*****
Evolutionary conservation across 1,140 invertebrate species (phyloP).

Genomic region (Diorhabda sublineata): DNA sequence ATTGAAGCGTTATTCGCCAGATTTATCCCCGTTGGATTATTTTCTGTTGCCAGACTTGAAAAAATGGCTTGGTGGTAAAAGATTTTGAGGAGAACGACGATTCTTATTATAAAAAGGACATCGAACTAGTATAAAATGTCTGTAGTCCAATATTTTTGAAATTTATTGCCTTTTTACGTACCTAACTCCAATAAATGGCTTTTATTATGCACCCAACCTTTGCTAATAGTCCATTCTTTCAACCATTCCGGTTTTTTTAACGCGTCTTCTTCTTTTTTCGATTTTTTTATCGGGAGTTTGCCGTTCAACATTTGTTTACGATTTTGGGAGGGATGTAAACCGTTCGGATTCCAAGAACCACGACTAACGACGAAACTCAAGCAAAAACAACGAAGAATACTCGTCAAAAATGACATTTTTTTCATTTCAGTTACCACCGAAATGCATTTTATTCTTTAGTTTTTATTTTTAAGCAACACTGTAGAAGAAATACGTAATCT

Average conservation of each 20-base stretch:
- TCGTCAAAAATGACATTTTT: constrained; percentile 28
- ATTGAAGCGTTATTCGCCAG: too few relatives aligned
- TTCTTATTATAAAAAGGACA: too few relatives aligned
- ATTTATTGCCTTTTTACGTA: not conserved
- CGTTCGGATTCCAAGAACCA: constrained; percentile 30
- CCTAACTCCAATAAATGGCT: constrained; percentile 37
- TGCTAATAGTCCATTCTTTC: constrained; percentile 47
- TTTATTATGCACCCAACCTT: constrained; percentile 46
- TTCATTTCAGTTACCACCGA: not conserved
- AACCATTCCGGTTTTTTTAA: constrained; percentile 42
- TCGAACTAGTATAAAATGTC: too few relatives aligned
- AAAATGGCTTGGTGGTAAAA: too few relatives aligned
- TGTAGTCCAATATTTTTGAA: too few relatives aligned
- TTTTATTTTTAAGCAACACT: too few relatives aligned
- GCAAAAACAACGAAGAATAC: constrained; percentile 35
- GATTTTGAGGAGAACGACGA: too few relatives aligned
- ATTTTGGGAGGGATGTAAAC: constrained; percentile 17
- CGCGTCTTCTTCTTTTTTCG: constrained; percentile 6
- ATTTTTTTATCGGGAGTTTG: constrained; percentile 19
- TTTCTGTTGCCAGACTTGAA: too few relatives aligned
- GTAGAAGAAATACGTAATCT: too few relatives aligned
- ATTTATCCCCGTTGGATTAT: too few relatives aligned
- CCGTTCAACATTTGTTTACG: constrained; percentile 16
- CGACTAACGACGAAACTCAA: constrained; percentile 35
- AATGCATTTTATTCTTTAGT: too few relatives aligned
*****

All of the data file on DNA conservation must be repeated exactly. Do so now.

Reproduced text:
Evolutionary conservation across 1,140 invertebrate species (phyloP).

Genomic region (Diorhabda sublineata): DNA sequence ATTGAAGCGTTATTCGCCAGATTTATCCCCGTTGGATTATTTTCTGTTGCCAGACTTGAAAAAATGGCTTGGTGGTAAAAGATTTTGAGGAGAACGACGATTCTTATTATAAAAAGGACATCGAACTAGTATAAAATGTCTGTAGTCCAATATTTTTGAAATTTATTGCCTTTTTACGTACCTAACTCCAATAAATGGCTTTTATTATGCACCCAACCTTTGCTAATAGTCCATTCTTTCAACCATTCCGGTTTTTTTAACGCGTCTTCTTCTTTTTTCGATTTTTTTATCGGGAGTTTGCCGTTCAACATTTGTTTACGATTTTGGGAGGGATGTAAACCGTTCGGATTCCAAGAACCACGACTAACGACGAAACTCAAGCAAAAACAACGAAGAATACTCGTCAAAAATGACATTTTTTTCATTTCAGTTACCACCGAAATGCATTTTATTCTTTAGTTTTTATTTTTAAGCAACACTGTAGAAGAAATACGTAATCT

Average conservation of each 20-base stretch:
- TCGTCAAAAATGACATTTTT: constrained; percentile 28
- ATTGAAGCGTTATTCGCCAG: too few relatives aligned
- TTCTTATTATAAAAAGGACA: too few relatives aligned
- ATTTATTGCCTTTTTACGTA: not conserved
- CGTTCGGATTCCAAGAACCA: constrained; percentile 30
- CCTAACTCCAATAAATGGCT: constrained; percentile 37
- TGCTAATAGTCCATTCTTTC: constrained; percentile 47
- TTTATTATGCACCCAACCTT: constrained; percentile 46
- TTCATTTCAGTTACCACCGA: not conserved
- AACCATTCCGGTTTTTTTAA: constrained; percentile 42
- TCGAACTAGTATAAAATGTC: too few relatives aligned
- AAAATGGCTTGGTGGTAAAA: too few relatives aligned
- TGTAGTCCAATATTTTTGAA: too few relatives aligned
- TTTTATTTTTAAGCAACACT: too few relatives aligned
- GCAAAAACAACGAAGAATAC: constrained; percentile 35
- GATTTTGAGGAGAACGACGA: too few relatives aligned
- ATTTTGGGAGGGATGTAAAC: constrained; percentile 17
- CGCGTCTTCTTCTTTTTTCG: constrained; percentile 6
- ATTTTTTTATCGGGAGTTTG: constrained; percentile 19
- TTTCTGTTGCCAGACTTGAA: too few relatives aligned
- GTAGAAGAAATACGTAATCT: too few relatives aligned
- ATTTATCCCCGTTGGATTAT: too few relatives aligned
- CCGTTCAACATTTGTTTACG: constrained; percentile 16
- CGACTAACGACGAAACTCAA: constrained; percentile 35
- AATGCATTTTATTCTTTAGT: too few relatives aligned